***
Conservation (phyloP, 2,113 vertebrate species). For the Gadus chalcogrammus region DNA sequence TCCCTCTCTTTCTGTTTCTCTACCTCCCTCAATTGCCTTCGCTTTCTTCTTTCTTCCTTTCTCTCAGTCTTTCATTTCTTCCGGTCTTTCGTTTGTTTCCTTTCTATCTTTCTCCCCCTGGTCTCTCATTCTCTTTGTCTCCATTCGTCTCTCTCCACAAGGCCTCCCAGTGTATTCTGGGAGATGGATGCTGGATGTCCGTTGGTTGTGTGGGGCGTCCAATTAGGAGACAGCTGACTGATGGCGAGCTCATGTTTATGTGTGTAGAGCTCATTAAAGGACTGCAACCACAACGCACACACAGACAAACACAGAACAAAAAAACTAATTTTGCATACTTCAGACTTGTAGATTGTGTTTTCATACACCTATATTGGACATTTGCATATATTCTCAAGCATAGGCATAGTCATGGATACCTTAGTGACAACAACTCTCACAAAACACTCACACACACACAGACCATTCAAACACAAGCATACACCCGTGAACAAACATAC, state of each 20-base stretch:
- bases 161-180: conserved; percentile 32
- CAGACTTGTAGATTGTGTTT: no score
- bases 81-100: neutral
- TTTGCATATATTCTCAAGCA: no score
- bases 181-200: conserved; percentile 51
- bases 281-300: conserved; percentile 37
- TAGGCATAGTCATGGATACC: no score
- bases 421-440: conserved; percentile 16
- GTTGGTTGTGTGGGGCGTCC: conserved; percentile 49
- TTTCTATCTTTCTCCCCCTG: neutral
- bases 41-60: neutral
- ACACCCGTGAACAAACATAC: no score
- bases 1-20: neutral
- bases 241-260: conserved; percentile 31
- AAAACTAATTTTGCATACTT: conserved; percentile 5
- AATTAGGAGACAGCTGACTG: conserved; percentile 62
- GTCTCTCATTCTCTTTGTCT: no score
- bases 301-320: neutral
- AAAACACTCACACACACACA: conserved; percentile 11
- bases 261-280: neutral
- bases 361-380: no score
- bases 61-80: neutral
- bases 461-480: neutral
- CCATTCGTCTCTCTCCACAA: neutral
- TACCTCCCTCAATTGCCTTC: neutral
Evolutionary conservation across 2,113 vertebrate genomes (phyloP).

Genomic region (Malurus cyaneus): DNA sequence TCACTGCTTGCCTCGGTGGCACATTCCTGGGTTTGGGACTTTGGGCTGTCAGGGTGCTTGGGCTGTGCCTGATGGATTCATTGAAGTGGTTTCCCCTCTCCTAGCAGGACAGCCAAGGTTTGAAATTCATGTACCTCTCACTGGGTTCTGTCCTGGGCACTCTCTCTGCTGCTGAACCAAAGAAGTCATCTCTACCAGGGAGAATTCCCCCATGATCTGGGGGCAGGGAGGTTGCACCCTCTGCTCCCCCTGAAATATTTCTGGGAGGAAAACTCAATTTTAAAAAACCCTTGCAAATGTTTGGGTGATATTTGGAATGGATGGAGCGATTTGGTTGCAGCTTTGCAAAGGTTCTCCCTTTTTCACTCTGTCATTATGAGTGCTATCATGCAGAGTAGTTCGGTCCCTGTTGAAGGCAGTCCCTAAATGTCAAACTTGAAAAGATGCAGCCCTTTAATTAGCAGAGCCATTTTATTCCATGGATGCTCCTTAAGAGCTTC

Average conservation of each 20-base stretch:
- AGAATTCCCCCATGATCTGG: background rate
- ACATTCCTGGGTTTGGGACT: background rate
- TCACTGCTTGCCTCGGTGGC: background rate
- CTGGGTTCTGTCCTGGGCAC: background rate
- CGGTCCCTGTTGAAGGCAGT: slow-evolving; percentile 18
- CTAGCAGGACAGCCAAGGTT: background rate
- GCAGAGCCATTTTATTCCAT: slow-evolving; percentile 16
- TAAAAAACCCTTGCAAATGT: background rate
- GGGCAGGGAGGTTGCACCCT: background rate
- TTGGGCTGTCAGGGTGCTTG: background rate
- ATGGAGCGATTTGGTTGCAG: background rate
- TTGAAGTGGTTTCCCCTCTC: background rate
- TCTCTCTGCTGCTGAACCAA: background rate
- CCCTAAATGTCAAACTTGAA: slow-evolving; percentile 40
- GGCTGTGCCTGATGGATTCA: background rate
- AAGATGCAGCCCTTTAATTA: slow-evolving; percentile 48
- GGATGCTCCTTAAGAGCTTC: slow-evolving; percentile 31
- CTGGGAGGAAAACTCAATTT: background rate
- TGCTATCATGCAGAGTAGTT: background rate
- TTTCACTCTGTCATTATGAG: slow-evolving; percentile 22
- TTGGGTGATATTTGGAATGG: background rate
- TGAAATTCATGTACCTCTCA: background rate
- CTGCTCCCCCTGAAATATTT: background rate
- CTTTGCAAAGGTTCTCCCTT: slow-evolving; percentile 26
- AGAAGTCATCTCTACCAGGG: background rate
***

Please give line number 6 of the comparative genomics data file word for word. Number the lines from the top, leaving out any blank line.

- bases 181-200: conserved; percentile 51